To mark the centennial of marine explorer Jacques Cousteau's birth, the society established in his name will relaunch his ship, the Calypso.
The vessel was badly damaged in 1996, when a barge accidentally rammed into it in the port of Singapore.
It is now being repaired and the Cousteau Society says it will become a "touring educational exhibition".
The ship, originally a British minesweeper, was adapted into a "mobile oceanography laboratory" in 1950.
It was bought by Irish millionaire and former MP Thomas Loel Guinness, a descendent of the founder of the Guinness brewery, who outfitted it to Captain Cousteau's specifications and leased it to him for a symbolic one franc per year.
The former naval officer turned explorer caught some of the first glimpses of deep sea life from aboard the ship.
This was aided by Calypso's "false nose" that Captain Cousteau and his team used as an underwater observation chamber.
He also brought the life of the oceans to public attention with his TV series, films and several books.
In 1943, Captain Cousteau and the French engineer Emile Gagnan developed the aqualung, the breathing apparatus that first supplied oxygen to divers, allowing them to stay underwater for several hours.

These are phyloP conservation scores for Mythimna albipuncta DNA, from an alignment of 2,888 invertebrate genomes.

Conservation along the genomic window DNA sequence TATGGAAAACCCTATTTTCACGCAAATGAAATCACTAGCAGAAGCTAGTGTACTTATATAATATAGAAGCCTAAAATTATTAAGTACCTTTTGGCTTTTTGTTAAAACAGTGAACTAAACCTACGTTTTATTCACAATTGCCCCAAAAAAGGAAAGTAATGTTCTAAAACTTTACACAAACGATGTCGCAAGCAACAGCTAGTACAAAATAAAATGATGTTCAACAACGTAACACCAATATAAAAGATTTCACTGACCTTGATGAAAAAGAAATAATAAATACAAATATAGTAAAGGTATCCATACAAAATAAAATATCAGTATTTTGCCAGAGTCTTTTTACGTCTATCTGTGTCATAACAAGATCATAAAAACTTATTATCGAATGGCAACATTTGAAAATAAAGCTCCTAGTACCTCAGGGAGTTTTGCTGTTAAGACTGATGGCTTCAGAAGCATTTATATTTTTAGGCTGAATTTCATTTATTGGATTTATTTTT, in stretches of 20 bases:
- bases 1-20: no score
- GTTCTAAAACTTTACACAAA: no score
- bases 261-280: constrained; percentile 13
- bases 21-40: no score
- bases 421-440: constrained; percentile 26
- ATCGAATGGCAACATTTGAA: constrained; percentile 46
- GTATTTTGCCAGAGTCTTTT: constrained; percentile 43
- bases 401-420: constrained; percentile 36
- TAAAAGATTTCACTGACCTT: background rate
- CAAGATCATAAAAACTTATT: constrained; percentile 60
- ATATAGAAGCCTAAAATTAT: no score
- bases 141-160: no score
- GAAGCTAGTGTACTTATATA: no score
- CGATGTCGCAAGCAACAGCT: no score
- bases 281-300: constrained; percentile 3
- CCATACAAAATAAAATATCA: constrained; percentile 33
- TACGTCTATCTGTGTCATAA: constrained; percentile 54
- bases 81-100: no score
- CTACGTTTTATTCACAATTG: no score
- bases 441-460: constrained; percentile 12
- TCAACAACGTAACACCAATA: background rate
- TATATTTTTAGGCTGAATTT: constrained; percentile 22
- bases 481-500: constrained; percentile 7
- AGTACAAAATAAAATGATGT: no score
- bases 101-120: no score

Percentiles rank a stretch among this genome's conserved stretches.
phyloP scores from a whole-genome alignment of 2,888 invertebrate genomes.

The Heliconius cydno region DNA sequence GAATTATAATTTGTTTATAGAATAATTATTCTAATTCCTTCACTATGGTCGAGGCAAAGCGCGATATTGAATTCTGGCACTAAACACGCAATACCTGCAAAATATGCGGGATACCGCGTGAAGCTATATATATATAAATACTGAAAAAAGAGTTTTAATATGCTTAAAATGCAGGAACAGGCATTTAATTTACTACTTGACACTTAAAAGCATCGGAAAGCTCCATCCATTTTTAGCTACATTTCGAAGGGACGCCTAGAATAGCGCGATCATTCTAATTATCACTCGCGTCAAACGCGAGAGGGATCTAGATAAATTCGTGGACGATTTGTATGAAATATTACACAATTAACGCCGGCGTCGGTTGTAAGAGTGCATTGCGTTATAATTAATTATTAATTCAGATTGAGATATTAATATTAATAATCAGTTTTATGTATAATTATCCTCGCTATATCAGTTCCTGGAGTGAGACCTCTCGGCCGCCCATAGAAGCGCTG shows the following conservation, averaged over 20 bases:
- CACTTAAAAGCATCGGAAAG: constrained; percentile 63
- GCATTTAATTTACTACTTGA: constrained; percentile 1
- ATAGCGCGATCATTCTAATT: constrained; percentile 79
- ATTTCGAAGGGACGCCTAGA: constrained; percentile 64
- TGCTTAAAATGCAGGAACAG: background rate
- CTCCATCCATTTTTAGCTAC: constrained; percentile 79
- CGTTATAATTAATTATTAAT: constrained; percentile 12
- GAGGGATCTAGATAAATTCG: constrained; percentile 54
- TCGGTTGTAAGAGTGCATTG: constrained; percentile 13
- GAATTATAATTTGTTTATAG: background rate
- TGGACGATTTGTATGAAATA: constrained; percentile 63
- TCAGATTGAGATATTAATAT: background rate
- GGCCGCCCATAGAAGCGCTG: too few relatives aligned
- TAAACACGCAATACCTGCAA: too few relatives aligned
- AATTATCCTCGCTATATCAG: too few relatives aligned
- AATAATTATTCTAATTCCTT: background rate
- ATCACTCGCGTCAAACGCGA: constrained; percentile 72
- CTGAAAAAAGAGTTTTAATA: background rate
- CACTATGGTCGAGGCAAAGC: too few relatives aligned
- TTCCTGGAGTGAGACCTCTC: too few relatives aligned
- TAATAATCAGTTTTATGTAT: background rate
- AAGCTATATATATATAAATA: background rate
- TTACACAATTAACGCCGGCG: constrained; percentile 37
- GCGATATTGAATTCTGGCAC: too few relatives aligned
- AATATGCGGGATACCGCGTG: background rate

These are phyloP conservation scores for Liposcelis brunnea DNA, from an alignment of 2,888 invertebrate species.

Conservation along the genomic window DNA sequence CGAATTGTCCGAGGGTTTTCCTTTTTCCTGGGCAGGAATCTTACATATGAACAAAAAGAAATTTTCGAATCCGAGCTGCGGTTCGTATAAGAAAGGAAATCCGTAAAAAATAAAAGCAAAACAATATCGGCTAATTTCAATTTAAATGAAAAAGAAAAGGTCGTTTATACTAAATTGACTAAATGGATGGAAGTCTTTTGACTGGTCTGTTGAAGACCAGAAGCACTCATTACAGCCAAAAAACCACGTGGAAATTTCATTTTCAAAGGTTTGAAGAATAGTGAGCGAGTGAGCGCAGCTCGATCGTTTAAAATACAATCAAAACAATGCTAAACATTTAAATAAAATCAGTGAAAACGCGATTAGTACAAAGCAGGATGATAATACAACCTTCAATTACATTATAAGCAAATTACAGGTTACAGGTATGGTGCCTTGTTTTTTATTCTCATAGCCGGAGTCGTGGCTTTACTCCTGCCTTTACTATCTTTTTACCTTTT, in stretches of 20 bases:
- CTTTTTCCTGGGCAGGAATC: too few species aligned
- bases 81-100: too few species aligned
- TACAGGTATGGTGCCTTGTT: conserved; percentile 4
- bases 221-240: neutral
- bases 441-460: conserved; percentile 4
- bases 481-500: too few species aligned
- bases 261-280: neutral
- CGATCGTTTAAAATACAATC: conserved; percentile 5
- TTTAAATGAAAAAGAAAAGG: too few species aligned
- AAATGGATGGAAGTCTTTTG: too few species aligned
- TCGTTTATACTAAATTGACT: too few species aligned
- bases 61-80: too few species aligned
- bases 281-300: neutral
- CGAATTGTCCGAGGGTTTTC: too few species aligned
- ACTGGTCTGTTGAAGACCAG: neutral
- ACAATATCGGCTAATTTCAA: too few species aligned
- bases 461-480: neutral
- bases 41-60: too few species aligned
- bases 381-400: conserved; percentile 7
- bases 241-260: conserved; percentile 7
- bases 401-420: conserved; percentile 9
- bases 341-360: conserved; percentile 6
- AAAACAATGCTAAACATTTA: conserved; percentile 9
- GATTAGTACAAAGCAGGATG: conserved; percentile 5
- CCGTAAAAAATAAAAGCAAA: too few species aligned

Captain Cousteau died in 1997. His eponymous society plans to mark the centennial of his birth with a year-long celebration.
This will include a new filming expedition in the Mediterranean Sea - to document the changes since Captain Cousteau made one of his first films there in the 1940s.
His youngest son, Pierre-Yves Cousteau said: "If he were alive today, my father would be gratified by the creation of marine protected areas in many countries and by the growing community of scientists working to advance understanding and conservation of ocean biodiversity.
"However, I know he would also be distressed by the ongoing pillage of oceans by industrialised fisheries [and] by the catastrophes that stem from exploiting off-shore oil resources."